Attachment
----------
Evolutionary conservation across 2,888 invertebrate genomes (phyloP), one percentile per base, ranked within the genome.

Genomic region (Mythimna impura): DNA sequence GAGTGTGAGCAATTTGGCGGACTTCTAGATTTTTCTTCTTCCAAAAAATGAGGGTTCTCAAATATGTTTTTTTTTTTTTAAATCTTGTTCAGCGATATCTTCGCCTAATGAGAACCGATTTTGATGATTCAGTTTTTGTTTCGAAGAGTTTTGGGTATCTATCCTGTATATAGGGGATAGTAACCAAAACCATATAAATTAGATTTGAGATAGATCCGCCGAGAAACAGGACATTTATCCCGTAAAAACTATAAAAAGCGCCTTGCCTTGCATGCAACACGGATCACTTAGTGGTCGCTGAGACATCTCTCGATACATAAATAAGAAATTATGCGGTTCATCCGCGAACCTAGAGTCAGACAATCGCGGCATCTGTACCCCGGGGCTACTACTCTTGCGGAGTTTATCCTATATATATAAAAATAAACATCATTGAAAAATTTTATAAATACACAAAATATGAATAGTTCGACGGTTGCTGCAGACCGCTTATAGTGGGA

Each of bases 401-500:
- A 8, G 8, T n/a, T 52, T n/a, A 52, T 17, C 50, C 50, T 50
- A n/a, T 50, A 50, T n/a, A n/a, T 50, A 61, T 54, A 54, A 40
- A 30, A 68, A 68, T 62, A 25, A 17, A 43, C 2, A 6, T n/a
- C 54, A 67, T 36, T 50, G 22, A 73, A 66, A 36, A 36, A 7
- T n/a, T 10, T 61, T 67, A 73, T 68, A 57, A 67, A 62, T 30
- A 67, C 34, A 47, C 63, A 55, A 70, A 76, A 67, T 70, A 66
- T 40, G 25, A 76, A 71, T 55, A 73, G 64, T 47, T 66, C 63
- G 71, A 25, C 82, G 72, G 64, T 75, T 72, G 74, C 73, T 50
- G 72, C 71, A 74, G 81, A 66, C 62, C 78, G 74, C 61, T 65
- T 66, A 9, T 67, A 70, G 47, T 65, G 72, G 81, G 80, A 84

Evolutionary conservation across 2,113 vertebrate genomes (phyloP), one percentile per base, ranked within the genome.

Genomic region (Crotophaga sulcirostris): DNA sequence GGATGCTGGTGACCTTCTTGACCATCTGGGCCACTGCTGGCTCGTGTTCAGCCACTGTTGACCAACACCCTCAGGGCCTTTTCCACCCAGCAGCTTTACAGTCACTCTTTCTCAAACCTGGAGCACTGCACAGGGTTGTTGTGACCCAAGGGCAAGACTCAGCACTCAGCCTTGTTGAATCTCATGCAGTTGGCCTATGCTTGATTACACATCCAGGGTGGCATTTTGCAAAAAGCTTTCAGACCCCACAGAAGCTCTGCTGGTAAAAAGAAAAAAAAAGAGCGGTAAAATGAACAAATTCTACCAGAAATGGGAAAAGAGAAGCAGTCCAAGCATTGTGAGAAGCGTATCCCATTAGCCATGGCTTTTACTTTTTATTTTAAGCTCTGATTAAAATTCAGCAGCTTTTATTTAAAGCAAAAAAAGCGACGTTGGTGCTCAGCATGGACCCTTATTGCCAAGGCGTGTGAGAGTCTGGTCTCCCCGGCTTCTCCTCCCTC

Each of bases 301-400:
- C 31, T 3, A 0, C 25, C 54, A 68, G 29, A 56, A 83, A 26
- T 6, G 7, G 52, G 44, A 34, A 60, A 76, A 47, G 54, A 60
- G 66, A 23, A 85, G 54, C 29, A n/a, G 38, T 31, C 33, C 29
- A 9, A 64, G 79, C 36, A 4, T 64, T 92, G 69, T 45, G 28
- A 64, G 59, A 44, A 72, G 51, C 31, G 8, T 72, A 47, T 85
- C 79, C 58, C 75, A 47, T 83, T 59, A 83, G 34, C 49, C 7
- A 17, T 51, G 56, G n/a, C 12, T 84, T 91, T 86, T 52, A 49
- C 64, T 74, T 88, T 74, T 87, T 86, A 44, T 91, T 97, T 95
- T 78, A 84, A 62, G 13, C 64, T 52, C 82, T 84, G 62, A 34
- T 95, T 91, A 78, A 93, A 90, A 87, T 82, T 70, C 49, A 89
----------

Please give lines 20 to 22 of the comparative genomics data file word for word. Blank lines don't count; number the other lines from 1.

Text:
- A 9, A 64, G 79, C 36, A 4, T 64, T 92, G 69, T 45, G 28
- A 64, G 59, A 44, A 72, G 51, C 31, G 8, T 72, A 47, T 85
- C 79, C 58, C 75, A 47, T 83, T 59, A 83, G 34, C 49, C 7